One thing I noticed is the full color cam image does not match up with the depth (raw or color) image if you simply take the outputs and put one on top of the other. I figure I can crop scale and tweak until they register together, but is there a known offset or scaling already to do so?

    Quote Originally Posted by bliprob View Post
    Awesome! How are you building the mesh, marching cubes? One thing I've done is grabbed the initial depths and subtract the current values from each, in effect removing the background. If you try that and step out of the frame when the initial depths are grabbed, you should see the mesh for just yourself.


  9. Location
    China
    Posts
    1,009
    Wow...kinect..kinect...
    My Blog:Http://Www.1Vr.Cn
    Unity Tencent QQ Group:2453819,34643309,7838310,7838228
    Unity Forum: http://www.iu3d.com
    Development Environment:Unity Pro & iPhone Adv & MacBook Pro & iPhone & iPod & iPad & Zpad.


  10. Location
    ohio
    Posts
    274
    Hello -
    Here is an update with my progress with the Kinect. I have the color image matched to the depth image, but for now it is just being done with the coverage and offset values for the texture on the material.

    I tried out the "marching squares" code from the wiki, but as soon as I upped the mesh resolution the frame rate dropped to 2fps and I could not do much to get it running faster, so I changed to a method that simply drops elements from the triangle array if they are below a given depth. The result runs much faster, but has more jagged edges than the marching squares method.

    In this video example, I adjust the clipping depth value once or twice, and also have an experiment where it copies the mesh when hitting the space bar. The frame rate is slower (about 12fps) because I was running it on my laptop.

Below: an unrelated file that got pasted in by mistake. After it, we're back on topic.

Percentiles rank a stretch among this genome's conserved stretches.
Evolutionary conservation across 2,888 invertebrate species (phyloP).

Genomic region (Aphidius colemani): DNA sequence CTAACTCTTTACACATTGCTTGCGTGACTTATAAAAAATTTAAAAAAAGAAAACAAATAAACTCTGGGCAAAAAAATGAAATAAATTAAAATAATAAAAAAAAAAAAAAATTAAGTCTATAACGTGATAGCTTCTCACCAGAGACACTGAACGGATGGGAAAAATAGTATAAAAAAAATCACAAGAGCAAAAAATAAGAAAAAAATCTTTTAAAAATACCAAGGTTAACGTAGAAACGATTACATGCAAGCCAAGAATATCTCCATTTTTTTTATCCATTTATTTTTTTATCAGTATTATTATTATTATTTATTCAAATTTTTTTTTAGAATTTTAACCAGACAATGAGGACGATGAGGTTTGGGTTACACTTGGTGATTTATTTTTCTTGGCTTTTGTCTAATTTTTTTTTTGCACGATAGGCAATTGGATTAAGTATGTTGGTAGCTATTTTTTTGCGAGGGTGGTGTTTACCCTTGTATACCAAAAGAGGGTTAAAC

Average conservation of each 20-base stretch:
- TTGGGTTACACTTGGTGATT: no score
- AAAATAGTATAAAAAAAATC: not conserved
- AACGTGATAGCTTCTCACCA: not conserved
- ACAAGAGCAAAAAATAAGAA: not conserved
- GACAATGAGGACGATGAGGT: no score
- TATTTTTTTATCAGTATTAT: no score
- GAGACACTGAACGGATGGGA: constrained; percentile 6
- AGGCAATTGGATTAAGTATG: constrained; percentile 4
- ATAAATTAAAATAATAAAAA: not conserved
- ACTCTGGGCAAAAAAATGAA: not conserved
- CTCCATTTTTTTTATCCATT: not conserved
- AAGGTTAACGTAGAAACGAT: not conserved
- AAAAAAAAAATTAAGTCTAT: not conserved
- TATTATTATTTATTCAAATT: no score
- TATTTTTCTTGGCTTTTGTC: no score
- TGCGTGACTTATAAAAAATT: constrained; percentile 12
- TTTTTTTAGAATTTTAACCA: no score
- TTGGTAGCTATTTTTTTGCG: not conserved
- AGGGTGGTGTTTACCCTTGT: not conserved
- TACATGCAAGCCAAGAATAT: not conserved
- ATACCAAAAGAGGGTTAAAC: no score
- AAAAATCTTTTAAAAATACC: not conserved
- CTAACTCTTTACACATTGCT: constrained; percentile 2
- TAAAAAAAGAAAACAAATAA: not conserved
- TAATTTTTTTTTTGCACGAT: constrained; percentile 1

Like in the previous note, getting the mesh heightmap is a fun effect, but in the long run I think just the ability to capture the depth image and then use that for a skeleton or blob tracking will be good for interaction - I have a test working now with the ability to attach an object where the user is extending a hand towards the camera.



  11. Location
    Copenhagen
    Posts
    9
    Quote Originally Posted by priceap View Post
    I tried out the "marching squares" code from the wiki, but as soon as I upped the mesh resolution the frame rate dropped to 2fps and I could not do much to get it running faster, so I changed to a method that simply drops elements from the triangle array if they are below a given depth. The result runs much faster, but has more jagged edges than the marching squares method.

    In this video example, I adjust the clipping depth value once or twice, and also have an experiment where it copies the mesh when hitting the space bar. The frame rate is slower (about 12fps) because I was running it on my laptop.

    Like in the previous note, getting the mesh heightmap is a fun effect, but in the long run I think just the ability to capture the depth image and then use that for a skeleton or blob tracking will be good for interaction - I have a test working now with the ability to attach an object where the user is extending a hand towards the camera.
    I think you are absolutly right with the skeleton tracking.. Do you know if there already are some implementations with skeleton tracking?

    Btw. iam currently working on a similar project, though with a regular camera. Trying to extract depth information.
    Having similar problems with frame rate. With large meshes there is probably no way around using CUDA and doing it on the GPU.


  12. Posts
    166
    Definitely cool !!!


  13. Location
    Amsterdam
    Posts
    96
    awesome priceap!